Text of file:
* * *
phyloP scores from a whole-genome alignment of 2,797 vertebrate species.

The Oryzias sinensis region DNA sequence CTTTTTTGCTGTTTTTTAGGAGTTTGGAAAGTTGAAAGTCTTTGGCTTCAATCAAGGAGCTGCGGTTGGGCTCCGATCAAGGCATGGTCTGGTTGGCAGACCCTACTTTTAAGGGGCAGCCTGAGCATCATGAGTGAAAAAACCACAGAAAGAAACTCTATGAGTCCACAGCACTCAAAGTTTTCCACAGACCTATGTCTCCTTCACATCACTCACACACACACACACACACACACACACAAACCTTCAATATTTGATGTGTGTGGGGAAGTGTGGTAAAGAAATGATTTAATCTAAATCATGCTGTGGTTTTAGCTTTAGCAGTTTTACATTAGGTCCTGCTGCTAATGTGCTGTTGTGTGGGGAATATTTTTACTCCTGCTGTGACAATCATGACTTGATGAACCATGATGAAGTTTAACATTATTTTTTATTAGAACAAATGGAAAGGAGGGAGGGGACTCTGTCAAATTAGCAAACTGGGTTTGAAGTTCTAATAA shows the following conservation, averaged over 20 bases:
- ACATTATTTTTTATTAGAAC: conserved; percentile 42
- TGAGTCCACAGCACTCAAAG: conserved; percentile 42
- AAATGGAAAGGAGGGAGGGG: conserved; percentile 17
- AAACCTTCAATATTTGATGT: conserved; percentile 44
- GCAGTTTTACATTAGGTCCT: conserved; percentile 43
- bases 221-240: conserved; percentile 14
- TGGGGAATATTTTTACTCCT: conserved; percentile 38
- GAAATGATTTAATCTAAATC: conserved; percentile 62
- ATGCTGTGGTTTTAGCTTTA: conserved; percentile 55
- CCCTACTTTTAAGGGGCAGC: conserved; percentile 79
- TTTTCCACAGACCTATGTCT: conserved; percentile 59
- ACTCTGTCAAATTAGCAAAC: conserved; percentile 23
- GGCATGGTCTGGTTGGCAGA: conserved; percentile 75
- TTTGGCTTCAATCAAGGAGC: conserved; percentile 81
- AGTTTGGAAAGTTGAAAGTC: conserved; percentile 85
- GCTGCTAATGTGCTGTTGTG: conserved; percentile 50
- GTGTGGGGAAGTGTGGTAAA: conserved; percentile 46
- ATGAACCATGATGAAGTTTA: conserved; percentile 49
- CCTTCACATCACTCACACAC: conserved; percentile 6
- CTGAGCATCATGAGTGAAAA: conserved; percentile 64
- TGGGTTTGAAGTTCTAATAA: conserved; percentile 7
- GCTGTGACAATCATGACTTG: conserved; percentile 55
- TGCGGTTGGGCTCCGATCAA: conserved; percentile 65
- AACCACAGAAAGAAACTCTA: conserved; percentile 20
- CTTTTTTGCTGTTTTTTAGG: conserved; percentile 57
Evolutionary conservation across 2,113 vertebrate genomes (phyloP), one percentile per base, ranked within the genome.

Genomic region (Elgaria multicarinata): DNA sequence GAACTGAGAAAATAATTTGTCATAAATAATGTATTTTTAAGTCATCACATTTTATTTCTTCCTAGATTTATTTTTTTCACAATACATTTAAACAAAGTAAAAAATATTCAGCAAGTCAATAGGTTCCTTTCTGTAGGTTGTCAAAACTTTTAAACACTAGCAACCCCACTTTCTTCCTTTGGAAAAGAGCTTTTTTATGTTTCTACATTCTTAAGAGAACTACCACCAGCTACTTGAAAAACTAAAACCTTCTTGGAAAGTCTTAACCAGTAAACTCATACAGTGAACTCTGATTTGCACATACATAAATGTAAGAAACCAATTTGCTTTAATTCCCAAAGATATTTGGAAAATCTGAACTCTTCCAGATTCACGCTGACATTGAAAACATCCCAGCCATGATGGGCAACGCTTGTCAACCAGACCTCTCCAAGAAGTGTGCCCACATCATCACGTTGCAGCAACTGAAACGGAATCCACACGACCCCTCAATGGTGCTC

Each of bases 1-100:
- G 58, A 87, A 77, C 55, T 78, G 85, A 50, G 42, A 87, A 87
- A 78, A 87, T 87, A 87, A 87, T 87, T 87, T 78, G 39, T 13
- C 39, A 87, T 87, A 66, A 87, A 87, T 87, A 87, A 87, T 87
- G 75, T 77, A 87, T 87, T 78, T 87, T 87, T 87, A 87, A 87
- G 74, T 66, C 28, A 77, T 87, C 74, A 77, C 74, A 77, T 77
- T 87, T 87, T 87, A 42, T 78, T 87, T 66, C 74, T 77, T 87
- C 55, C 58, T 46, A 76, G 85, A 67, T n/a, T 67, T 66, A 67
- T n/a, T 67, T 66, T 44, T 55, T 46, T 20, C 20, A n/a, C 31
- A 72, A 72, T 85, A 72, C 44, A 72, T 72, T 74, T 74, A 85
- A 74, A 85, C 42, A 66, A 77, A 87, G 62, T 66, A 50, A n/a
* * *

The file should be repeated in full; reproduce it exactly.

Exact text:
phyloP scores from a whole-genome alignment of 2,797 vertebrate species.

The Oryzias sinensis region DNA sequence CTTTTTTGCTGTTTTTTAGGAGTTTGGAAAGTTGAAAGTCTTTGGCTTCAATCAAGGAGCTGCGGTTGGGCTCCGATCAAGGCATGGTCTGGTTGGCAGACCCTACTTTTAAGGGGCAGCCTGAGCATCATGAGTGAAAAAACCACAGAAAGAAACTCTATGAGTCCACAGCACTCAAAGTTTTCCACAGACCTATGTCTCCTTCACATCACTCACACACACACACACACACACACACACAAACCTTCAATATTTGATGTGTGTGGGGAAGTGTGGTAAAGAAATGATTTAATCTAAATCATGCTGTGGTTTTAGCTTTAGCAGTTTTACATTAGGTCCTGCTGCTAATGTGCTGTTGTGTGGGGAATATTTTTACTCCTGCTGTGACAATCATGACTTGATGAACCATGATGAAGTTTAACATTATTTTTTATTAGAACAAATGGAAAGGAGGGAGGGGACTCTGTCAAATTAGCAAACTGGGTTTGAAGTTCTAATAA shows the following conservation, averaged over 20 bases:
- ACATTATTTTTTATTAGAAC: conserved; percentile 42
- TGAGTCCACAGCACTCAAAG: conserved; percentile 42
- AAATGGAAAGGAGGGAGGGG: conserved; percentile 17
- AAACCTTCAATATTTGATGT: conserved; percentile 44
- GCAGTTTTACATTAGGTCCT: conserved; percentile 43
- bases 221-240: conserved; percentile 14
- TGGGGAATATTTTTACTCCT: conserved; percentile 38
- GAAATGATTTAATCTAAATC: conserved; percentile 62
- ATGCTGTGGTTTTAGCTTTA: conserved; percentile 55
- CCCTACTTTTAAGGGGCAGC: conserved; percentile 79
- TTTTCCACAGACCTATGTCT: conserved; percentile 59
- ACTCTGTCAAATTAGCAAAC: conserved; percentile 23
- GGCATGGTCTGGTTGGCAGA: conserved; percentile 75
- TTTGGCTTCAATCAAGGAGC: conserved; percentile 81
- AGTTTGGAAAGTTGAAAGTC: conserved; percentile 85
- GCTGCTAATGTGCTGTTGTG: conserved; percentile 50
- GTGTGGGGAAGTGTGGTAAA: conserved; percentile 46
- ATGAACCATGATGAAGTTTA: conserved; percentile 49
- CCTTCACATCACTCACACAC: conserved; percentile 6
- CTGAGCATCATGAGTGAAAA: conserved; percentile 64
- TGGGTTTGAAGTTCTAATAA: conserved; percentile 7
- GCTGTGACAATCATGACTTG: conserved; percentile 55
- TGCGGTTGGGCTCCGATCAA: conserved; percentile 65
- AACCACAGAAAGAAACTCTA: conserved; percentile 20
- CTTTTTTGCTGTTTTTTAGG: conserved; percentile 57
Evolutionary conservation across 2,113 vertebrate genomes (phyloP), one percentile per base, ranked within the genome.

Genomic region (Elgaria multicarinata): DNA sequence GAACTGAGAAAATAATTTGTCATAAATAATGTATTTTTAAGTCATCACATTTTATTTCTTCCTAGATTTATTTTTTTCACAATACATTTAAACAAAGTAAAAAATATTCAGCAAGTCAATAGGTTCCTTTCTGTAGGTTGTCAAAACTTTTAAACACTAGCAACCCCACTTTCTTCCTTTGGAAAAGAGCTTTTTTATGTTTCTACATTCTTAAGAGAACTACCACCAGCTACTTGAAAAACTAAAACCTTCTTGGAAAGTCTTAACCAGTAAACTCATACAGTGAACTCTGATTTGCACATACATAAATGTAAGAAACCAATTTGCTTTAATTCCCAAAGATATTTGGAAAATCTGAACTCTTCCAGATTCACGCTGACATTGAAAACATCCCAGCCATGATGGGCAACGCTTGTCAACCAGACCTCTCCAAGAAGTGTGCCCACATCATCACGTTGCAGCAACTGAAACGGAATCCACACGACCCCTCAATGGTGCTC

Each of bases 1-100:
- G 58, A 87, A 77, C 55, T 78, G 85, A 50, G 42, A 87, A 87
- A 78, A 87, T 87, A 87, A 87, T 87, T 87, T 78, G 39, T 13
- C 39, A 87, T 87, A 66, A 87, A 87, T 87, A 87, A 87, T 87
- G 75, T 77, A 87, T 87, T 78, T 87, T 87, T 87, A 87, A 87
- G 74, T 66, C 28, A 77, T 87, C 74, A 77, C 74, A 77, T 77
- T 87, T 87, T 87, A 42, T 78, T 87, T 66, C 74, T 77, T 87
- C 55, C 58, T 46, A 76, G 85, A 67, T n/a, T 67, T 66, A 67
- T n/a, T 67, T 66, T 44, T 55, T 46, T 20, C 20, A n/a, C 31
- A 72, A 72, T 85, A 72, C 44, A 72, T 72, T 74, T 74, A 85
- A 74, A 85, C 42, A 66, A 77, A 87, G 62, T 66, A 50, A n/a